Several new trains have been brought into service recently and the standard of Second Class travel has vastly improved. The key difference between First Class and Second Class train travel in Morocco remains that in First Class you get a designated seat whereas in Second Class you do not, and if the train is full (they often are), you may be left standing. In the newer trains, First Class may be in a regular air conditioned open carriage with rows of seats either side of the central aisle. The older trains offer six comfortable seats in an enclosed compartment with a sliding door leading from the compartment to the corridor. The carriages are clean and orderly.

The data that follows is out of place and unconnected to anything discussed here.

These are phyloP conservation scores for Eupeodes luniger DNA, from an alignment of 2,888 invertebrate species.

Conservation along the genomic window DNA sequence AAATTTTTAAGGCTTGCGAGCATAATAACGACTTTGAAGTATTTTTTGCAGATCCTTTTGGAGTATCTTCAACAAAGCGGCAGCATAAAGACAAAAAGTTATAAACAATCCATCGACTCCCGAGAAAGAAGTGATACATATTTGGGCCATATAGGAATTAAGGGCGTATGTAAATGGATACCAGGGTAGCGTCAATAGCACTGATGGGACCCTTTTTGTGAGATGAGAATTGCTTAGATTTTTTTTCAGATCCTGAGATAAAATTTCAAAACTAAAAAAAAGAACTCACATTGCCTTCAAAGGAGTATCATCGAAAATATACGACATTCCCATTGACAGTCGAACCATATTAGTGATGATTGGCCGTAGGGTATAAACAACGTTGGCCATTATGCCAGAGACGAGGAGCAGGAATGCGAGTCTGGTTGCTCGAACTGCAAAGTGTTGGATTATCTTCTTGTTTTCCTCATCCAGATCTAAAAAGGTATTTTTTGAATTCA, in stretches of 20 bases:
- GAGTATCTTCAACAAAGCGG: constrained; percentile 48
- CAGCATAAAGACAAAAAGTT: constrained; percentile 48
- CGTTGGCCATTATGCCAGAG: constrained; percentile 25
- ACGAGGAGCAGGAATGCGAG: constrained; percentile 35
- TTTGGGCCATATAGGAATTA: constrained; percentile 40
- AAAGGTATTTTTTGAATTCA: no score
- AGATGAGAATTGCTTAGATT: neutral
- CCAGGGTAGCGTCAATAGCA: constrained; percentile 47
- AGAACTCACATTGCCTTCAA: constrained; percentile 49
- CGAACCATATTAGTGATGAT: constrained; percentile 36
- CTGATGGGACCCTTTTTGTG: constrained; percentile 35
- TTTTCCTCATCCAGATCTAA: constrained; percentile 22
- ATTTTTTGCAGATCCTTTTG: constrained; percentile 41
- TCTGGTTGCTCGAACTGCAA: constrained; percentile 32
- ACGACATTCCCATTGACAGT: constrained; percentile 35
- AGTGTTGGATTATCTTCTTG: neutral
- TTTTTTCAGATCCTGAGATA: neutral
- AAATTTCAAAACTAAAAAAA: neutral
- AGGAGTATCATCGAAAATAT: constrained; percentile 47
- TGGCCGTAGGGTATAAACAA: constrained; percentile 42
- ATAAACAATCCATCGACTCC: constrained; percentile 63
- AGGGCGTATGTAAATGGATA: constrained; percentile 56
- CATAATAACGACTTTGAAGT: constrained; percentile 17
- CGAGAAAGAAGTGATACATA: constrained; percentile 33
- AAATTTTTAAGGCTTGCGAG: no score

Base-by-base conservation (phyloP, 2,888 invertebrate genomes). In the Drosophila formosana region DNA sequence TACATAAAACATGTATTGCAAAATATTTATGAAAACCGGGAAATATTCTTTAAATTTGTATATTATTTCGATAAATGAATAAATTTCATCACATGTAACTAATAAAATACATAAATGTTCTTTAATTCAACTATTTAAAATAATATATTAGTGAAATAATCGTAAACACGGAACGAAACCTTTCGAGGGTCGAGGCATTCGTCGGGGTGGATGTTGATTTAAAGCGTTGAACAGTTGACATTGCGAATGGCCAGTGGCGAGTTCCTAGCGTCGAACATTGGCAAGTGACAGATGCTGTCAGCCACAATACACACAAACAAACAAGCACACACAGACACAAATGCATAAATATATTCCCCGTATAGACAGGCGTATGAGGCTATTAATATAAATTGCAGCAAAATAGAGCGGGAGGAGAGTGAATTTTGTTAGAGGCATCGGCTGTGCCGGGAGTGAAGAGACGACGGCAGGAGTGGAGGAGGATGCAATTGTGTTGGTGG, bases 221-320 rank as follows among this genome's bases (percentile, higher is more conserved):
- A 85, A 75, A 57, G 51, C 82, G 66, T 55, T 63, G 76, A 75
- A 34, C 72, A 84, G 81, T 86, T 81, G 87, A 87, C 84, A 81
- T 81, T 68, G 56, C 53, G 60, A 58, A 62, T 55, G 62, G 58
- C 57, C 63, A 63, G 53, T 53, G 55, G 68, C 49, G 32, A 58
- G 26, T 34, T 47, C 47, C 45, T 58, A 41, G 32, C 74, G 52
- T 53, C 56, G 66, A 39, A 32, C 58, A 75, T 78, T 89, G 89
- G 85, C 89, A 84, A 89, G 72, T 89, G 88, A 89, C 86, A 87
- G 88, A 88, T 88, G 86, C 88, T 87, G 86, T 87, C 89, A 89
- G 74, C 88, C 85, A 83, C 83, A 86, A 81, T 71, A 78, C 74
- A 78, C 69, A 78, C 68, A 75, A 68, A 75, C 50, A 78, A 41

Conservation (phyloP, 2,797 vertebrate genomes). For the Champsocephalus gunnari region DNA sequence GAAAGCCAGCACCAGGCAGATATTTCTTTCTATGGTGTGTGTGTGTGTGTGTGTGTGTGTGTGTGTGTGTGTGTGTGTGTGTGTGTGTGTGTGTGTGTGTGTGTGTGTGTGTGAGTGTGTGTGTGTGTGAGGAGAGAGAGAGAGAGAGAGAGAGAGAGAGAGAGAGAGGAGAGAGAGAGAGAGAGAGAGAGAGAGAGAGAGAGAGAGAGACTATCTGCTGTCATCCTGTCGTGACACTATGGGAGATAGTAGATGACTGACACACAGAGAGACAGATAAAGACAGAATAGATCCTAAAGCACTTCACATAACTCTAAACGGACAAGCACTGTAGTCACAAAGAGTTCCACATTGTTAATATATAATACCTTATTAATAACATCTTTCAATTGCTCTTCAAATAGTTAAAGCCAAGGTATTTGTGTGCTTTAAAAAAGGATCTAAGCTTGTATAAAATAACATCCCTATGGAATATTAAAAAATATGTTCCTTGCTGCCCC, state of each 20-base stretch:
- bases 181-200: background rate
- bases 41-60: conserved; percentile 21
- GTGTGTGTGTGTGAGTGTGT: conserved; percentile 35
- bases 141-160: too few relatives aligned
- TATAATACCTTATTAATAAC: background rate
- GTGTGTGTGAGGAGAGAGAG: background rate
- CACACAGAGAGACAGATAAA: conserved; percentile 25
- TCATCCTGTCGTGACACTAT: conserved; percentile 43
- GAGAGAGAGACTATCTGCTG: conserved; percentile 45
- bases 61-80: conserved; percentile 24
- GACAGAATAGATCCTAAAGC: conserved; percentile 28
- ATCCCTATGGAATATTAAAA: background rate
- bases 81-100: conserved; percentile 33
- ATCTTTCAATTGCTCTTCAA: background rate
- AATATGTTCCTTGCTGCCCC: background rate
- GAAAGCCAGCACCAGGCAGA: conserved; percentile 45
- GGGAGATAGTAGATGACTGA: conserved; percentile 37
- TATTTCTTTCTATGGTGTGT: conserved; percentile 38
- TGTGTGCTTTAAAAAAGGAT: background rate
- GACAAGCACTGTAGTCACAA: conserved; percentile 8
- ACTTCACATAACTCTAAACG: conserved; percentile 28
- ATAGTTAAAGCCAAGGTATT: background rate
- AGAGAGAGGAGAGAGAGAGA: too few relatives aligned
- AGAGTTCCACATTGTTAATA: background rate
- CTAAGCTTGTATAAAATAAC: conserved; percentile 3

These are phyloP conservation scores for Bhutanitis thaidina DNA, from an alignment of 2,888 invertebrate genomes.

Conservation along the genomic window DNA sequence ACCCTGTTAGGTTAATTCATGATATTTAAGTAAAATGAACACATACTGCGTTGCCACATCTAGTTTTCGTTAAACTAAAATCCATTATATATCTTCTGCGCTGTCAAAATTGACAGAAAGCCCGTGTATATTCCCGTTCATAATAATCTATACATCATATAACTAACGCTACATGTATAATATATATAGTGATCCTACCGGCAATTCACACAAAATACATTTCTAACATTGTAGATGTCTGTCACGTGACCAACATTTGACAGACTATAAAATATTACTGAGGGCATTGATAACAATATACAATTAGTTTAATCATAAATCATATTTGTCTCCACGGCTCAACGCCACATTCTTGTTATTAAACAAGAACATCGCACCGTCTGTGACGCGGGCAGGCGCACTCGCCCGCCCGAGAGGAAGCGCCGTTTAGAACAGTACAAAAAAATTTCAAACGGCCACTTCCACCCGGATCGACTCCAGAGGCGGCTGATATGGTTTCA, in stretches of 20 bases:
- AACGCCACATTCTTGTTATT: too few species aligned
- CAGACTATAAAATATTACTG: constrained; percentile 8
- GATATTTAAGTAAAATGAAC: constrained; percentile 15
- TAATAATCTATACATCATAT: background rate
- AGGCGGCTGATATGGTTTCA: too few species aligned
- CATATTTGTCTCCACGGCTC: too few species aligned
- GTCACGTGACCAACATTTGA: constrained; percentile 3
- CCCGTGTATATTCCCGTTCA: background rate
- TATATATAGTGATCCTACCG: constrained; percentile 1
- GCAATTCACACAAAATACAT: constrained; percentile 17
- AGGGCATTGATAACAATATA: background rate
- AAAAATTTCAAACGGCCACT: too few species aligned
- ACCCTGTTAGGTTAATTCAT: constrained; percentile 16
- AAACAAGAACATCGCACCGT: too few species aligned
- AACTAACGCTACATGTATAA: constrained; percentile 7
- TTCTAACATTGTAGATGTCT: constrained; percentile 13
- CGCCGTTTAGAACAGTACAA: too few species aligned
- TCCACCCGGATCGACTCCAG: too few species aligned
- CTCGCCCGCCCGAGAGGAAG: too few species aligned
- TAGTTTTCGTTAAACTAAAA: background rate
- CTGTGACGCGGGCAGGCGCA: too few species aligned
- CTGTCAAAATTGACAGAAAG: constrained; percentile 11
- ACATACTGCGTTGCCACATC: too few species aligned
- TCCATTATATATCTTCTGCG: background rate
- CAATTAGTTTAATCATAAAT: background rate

In Second Class there is also air conditioning but no designated seating so if the train is busy there is a possibility you will be left standing in the corridor with your bags (think London Underground during rush hour). In the newer trains, Second Class may be in a regular open carriage with rows of seats either side of the central aisle. The older trains offer eight seats in separate compartments compared to the six seats in First Class, so the compartments are more cramped. The majority of Moroccans travel by Second Class – typically each train is made up of six Second Class carriages and two First Class carriages.
Usually it’s worth the extra money to travel in First Class in order to have the guaranteed seat.
The only possible advantage of travelling Second Class, apart from the slightly cheaper price, is that you can choose any seat, in any carriage, so there’s a good chance you can have a forward facing seat next to the window. You’ll also meet some interesting characters.
The view from the window in Second Class and First Class is the same!
Posted in: First class